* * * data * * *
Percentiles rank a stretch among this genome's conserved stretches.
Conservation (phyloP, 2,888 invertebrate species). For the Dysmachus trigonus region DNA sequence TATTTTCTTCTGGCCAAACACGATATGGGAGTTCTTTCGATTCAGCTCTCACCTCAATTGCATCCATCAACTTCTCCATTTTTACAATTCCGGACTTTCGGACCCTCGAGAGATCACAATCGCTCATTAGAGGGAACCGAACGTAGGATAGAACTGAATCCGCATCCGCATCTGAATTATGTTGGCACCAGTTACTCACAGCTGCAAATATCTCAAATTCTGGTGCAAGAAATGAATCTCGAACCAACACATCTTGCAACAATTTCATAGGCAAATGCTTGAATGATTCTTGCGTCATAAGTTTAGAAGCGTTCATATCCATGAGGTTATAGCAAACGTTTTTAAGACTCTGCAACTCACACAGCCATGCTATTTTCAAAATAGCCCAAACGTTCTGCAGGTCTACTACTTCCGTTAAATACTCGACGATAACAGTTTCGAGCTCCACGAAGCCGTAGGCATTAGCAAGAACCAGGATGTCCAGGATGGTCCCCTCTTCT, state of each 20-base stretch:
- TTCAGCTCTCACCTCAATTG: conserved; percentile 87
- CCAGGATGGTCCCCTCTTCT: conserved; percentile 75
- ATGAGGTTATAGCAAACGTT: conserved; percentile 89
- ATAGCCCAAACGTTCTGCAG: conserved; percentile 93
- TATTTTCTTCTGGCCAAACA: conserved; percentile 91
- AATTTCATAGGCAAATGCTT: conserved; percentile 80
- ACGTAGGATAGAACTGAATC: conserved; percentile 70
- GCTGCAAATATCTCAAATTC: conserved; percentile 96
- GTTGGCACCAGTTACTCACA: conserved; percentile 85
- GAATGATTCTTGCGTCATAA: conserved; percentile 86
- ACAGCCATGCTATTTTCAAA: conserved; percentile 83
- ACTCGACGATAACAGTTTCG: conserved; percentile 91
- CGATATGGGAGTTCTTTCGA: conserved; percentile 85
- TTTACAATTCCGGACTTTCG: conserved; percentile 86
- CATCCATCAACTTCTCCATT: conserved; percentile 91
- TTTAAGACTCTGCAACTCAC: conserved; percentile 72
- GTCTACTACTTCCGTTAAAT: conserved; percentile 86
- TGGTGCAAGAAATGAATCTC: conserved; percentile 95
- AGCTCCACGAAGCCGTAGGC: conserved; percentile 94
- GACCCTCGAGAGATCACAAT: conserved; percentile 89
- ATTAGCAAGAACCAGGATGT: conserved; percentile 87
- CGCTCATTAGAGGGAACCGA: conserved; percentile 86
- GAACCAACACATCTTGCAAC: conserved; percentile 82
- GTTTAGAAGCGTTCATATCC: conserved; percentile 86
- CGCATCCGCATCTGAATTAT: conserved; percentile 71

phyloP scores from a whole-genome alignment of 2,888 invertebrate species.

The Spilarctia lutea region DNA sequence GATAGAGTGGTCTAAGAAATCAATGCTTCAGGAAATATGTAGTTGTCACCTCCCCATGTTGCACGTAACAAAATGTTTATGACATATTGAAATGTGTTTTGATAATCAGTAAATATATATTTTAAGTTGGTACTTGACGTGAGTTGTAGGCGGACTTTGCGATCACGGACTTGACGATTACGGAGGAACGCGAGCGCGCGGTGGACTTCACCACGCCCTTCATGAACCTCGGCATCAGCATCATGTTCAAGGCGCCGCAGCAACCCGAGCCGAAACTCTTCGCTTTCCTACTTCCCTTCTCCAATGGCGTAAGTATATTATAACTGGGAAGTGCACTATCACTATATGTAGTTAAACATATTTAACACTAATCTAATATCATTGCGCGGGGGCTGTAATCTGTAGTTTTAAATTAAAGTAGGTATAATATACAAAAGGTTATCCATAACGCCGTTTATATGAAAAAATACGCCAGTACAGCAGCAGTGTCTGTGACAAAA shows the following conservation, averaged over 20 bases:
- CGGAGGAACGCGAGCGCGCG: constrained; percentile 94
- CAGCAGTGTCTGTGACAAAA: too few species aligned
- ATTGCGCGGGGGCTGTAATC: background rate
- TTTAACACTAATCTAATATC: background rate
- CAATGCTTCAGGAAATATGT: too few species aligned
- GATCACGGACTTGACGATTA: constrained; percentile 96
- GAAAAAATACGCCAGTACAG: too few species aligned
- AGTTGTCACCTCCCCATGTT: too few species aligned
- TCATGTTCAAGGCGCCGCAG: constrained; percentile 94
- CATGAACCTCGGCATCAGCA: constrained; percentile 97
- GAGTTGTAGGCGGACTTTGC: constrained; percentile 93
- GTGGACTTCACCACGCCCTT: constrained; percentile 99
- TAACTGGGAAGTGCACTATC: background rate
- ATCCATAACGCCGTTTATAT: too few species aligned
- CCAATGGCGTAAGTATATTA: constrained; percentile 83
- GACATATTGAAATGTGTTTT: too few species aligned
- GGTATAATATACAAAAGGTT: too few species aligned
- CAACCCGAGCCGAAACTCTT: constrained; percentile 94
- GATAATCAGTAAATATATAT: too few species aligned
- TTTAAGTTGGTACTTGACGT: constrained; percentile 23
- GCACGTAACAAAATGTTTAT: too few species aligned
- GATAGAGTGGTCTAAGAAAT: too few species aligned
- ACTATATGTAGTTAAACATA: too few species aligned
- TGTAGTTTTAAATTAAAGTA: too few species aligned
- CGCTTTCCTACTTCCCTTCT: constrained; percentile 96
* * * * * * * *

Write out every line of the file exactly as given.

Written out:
Percentiles rank a stretch among this genome's conserved stretches.
Conservation (phyloP, 2,888 invertebrate species). For the Dysmachus trigonus region DNA sequence TATTTTCTTCTGGCCAAACACGATATGGGAGTTCTTTCGATTCAGCTCTCACCTCAATTGCATCCATCAACTTCTCCATTTTTACAATTCCGGACTTTCGGACCCTCGAGAGATCACAATCGCTCATTAGAGGGAACCGAACGTAGGATAGAACTGAATCCGCATCCGCATCTGAATTATGTTGGCACCAGTTACTCACAGCTGCAAATATCTCAAATTCTGGTGCAAGAAATGAATCTCGAACCAACACATCTTGCAACAATTTCATAGGCAAATGCTTGAATGATTCTTGCGTCATAAGTTTAGAAGCGTTCATATCCATGAGGTTATAGCAAACGTTTTTAAGACTCTGCAACTCACACAGCCATGCTATTTTCAAAATAGCCCAAACGTTCTGCAGGTCTACTACTTCCGTTAAATACTCGACGATAACAGTTTCGAGCTCCACGAAGCCGTAGGCATTAGCAAGAACCAGGATGTCCAGGATGGTCCCCTCTTCT, state of each 20-base stretch:
- TTCAGCTCTCACCTCAATTG: conserved; percentile 87
- CCAGGATGGTCCCCTCTTCT: conserved; percentile 75
- ATGAGGTTATAGCAAACGTT: conserved; percentile 89
- ATAGCCCAAACGTTCTGCAG: conserved; percentile 93
- TATTTTCTTCTGGCCAAACA: conserved; percentile 91
- AATTTCATAGGCAAATGCTT: conserved; percentile 80
- ACGTAGGATAGAACTGAATC: conserved; percentile 70
- GCTGCAAATATCTCAAATTC: conserved; percentile 96
- GTTGGCACCAGTTACTCACA: conserved; percentile 85
- GAATGATTCTTGCGTCATAA: conserved; percentile 86
- ACAGCCATGCTATTTTCAAA: conserved; percentile 83
- ACTCGACGATAACAGTTTCG: conserved; percentile 91
- CGATATGGGAGTTCTTTCGA: conserved; percentile 85
- TTTACAATTCCGGACTTTCG: conserved; percentile 86
- CATCCATCAACTTCTCCATT: conserved; percentile 91
- TTTAAGACTCTGCAACTCAC: conserved; percentile 72
- GTCTACTACTTCCGTTAAAT: conserved; percentile 86
- TGGTGCAAGAAATGAATCTC: conserved; percentile 95
- AGCTCCACGAAGCCGTAGGC: conserved; percentile 94
- GACCCTCGAGAGATCACAAT: conserved; percentile 89
- ATTAGCAAGAACCAGGATGT: conserved; percentile 87
- CGCTCATTAGAGGGAACCGA: conserved; percentile 86
- GAACCAACACATCTTGCAAC: conserved; percentile 82
- GTTTAGAAGCGTTCATATCC: conserved; percentile 86
- CGCATCCGCATCTGAATTAT: conserved; percentile 71

phyloP scores from a whole-genome alignment of 2,888 invertebrate species.

The Spilarctia lutea region DNA sequence GATAGAGTGGTCTAAGAAATCAATGCTTCAGGAAATATGTAGTTGTCACCTCCCCATGTTGCACGTAACAAAATGTTTATGACATATTGAAATGTGTTTTGATAATCAGTAAATATATATTTTAAGTTGGTACTTGACGTGAGTTGTAGGCGGACTTTGCGATCACGGACTTGACGATTACGGAGGAACGCGAGCGCGCGGTGGACTTCACCACGCCCTTCATGAACCTCGGCATCAGCATCATGTTCAAGGCGCCGCAGCAACCCGAGCCGAAACTCTTCGCTTTCCTACTTCCCTTCTCCAATGGCGTAAGTATATTATAACTGGGAAGTGCACTATCACTATATGTAGTTAAACATATTTAACACTAATCTAATATCATTGCGCGGGGGCTGTAATCTGTAGTTTTAAATTAAAGTAGGTATAATATACAAAAGGTTATCCATAACGCCGTTTATATGAAAAAATACGCCAGTACAGCAGCAGTGTCTGTGACAAAA shows the following conservation, averaged over 20 bases:
- CGGAGGAACGCGAGCGCGCG: constrained; percentile 94
- CAGCAGTGTCTGTGACAAAA: too few species aligned
- ATTGCGCGGGGGCTGTAATC: background rate
- TTTAACACTAATCTAATATC: background rate
- CAATGCTTCAGGAAATATGT: too few species aligned
- GATCACGGACTTGACGATTA: constrained; percentile 96
- GAAAAAATACGCCAGTACAG: too few species aligned
- AGTTGTCACCTCCCCATGTT: too few species aligned
- TCATGTTCAAGGCGCCGCAG: constrained; percentile 94
- CATGAACCTCGGCATCAGCA: constrained; percentile 97
- GAGTTGTAGGCGGACTTTGC: constrained; percentile 93
- GTGGACTTCACCACGCCCTT: constrained; percentile 99
- TAACTGGGAAGTGCACTATC: background rate
- ATCCATAACGCCGTTTATAT: too few species aligned
- CCAATGGCGTAAGTATATTA: constrained; percentile 83
- GACATATTGAAATGTGTTTT: too few species aligned
- GGTATAATATACAAAAGGTT: too few species aligned
- CAACCCGAGCCGAAACTCTT: constrained; percentile 94
- GATAATCAGTAAATATATAT: too few species aligned
- TTTAAGTTGGTACTTGACGT: constrained; percentile 23
- GCACGTAACAAAATGTTTAT: too few species aligned
- GATAGAGTGGTCTAAGAAAT: too few species aligned
- ACTATATGTAGTTAAACATA: too few species aligned
- TGTAGTTTTAAATTAAAGTA: too few species aligned
- CGCTTTCCTACTTCCCTTCT: constrained; percentile 96